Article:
Focus on Abortion: Article

An Application of the List Experiment to Estimate Abortion Prevalence in Karachi, Pakistan

Sarah Huber-Krum, Harvard T.H. Chan School of Public Health Kristy Hackett, Harvard T.H. Chan School of Public Health Navdep Kaur, Harvard T.H. Chan School of Public Health Sidrah Nausheen, Aga Khan University Sajid Soofi, Aga Khan University David Canning, Harvard T.H. Chan School of Public Health Iqbal Shah, Harvard T.H. Chan School of Public Health

First published online:

| DOI: https://doi.org/10.1363/46e0520
Abstract / Summary

Abortion is particularly difficult to measure, especially in legally restrictive settings such as Pakistan. The List Experiment—a technique for measuring sensitive health behaviors indirectly—may minimize respondents’ underreporting of abortion due to stigma or legal restrictions, but has not been previously applied to estimate abortion prevalence in Pakistan.


A sample of 4,159 married women of reproductive age were recruited from two communities of Karachi in 2018. Participants completed a survey that included a double list experiment to measure lifetime abortion prevalence, as well as direct questions about abortion and other background characteristics. Data were used to calculate direct and indirect estimates of abortion prevalence for the overall sample and by sociodemographic characteristics, as well as to test for a design effect. Regression analyses were conducted to examine associations between characteristics and abortion reporting from direct questioning and the list experiment.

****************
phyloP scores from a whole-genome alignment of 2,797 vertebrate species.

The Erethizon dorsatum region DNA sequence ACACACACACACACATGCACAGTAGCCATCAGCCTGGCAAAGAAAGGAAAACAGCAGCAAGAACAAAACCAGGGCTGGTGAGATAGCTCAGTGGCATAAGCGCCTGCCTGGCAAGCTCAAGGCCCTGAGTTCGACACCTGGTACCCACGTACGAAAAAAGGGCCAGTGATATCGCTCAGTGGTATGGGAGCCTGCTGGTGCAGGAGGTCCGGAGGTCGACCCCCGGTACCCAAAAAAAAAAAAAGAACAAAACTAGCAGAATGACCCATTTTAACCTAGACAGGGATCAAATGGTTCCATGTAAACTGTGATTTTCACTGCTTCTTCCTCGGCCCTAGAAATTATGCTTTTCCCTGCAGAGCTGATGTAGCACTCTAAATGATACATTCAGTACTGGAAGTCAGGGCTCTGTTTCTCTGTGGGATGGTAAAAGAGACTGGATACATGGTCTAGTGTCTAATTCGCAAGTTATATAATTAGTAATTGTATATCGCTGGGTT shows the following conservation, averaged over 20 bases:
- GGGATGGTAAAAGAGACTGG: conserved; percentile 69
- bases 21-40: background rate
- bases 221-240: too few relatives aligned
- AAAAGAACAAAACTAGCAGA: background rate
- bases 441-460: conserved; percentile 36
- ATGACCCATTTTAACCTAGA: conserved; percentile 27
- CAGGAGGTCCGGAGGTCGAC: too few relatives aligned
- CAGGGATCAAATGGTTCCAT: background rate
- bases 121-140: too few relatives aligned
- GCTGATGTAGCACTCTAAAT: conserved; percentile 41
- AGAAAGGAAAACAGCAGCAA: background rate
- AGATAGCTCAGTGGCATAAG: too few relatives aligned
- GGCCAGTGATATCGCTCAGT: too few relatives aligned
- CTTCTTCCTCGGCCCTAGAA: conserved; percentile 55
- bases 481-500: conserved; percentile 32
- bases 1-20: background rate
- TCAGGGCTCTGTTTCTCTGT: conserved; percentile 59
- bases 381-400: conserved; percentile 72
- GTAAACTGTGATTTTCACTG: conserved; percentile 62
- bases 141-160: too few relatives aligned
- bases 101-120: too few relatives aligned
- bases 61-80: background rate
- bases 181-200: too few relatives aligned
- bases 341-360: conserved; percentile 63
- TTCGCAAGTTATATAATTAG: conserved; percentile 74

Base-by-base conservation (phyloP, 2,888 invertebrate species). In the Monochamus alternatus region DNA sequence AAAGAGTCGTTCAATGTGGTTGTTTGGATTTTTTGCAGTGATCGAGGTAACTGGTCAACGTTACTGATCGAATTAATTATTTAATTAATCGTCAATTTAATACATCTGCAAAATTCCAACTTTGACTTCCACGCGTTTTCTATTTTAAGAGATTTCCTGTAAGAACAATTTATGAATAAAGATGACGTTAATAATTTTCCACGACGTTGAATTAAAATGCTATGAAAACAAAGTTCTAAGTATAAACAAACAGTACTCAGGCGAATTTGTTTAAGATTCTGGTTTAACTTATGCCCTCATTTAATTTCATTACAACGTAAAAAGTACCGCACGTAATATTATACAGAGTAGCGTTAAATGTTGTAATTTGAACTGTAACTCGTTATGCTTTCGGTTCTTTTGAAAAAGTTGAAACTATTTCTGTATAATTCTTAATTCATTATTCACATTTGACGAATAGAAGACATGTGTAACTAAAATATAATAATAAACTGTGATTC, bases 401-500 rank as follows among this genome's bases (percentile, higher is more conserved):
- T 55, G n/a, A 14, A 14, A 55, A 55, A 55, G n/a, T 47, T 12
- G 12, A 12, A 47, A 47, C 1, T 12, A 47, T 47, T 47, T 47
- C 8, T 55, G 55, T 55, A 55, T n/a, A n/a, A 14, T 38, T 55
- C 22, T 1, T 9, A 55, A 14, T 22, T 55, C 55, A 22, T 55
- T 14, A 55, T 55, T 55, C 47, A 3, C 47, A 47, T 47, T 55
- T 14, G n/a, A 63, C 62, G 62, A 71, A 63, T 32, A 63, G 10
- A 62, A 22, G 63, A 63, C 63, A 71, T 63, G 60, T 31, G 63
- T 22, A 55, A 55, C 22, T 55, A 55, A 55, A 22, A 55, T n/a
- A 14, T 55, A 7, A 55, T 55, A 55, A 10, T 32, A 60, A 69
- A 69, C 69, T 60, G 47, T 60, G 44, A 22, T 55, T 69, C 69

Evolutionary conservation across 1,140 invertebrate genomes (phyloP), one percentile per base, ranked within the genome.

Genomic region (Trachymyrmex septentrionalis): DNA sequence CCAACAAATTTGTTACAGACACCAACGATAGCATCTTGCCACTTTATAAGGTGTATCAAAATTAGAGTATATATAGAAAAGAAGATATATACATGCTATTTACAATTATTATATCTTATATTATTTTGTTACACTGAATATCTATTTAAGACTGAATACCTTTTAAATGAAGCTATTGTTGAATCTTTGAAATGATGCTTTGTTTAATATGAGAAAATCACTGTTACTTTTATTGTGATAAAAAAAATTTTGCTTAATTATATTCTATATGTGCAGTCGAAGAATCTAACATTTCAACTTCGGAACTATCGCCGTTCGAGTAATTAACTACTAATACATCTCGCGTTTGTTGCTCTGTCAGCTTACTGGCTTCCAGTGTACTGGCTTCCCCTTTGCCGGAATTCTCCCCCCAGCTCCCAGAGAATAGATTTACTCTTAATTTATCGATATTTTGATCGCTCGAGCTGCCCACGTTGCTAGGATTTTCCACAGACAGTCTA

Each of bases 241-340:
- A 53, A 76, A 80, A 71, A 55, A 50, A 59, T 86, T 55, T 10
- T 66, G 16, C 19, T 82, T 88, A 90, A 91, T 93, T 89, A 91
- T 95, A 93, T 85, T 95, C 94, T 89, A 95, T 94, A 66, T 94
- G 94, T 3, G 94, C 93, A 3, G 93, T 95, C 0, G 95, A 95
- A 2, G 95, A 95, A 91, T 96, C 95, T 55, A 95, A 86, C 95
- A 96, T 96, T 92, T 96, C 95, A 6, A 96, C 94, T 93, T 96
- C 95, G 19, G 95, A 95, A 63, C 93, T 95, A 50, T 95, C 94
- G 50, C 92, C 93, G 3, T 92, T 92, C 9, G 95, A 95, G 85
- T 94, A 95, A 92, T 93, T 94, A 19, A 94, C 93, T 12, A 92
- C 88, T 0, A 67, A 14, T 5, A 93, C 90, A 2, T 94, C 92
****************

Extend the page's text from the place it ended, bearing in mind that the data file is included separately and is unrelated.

The estimate of abortion prevalence from the list experiment was 16%; the estimate from the direct question was 8%. No evidence of a design effect was found. Abortion reporting was associated with most selected characteristics in the regression model for direct questioning, but with few in the list experiment models.


That the estimate of abortion prevalence in Karachi generated from the list experiment was twice that generated from direct questioning suggests that the indirect method reduced underreporting, and may have utility to estimate abortion in similar settings and to improve the accuracy of data collecting for other sensitive health topics.

Author's Affiliations

Sarah Huber-Krum and Kristy Hackett are research associates, Navdep Kaur is data manager, David Canning is professor and Iqbal Shah is principal research scientist—all with Harvard T.H. Chan School of Public Health, Cambridge, MA, USA. Sidrah Nausheen and Sajid Soofi are assistant professors—both with Aga Khan University, Karachi, Pakistan.


The views expressed in this publication do not necessarily reflect those of the Guttmacher Institute.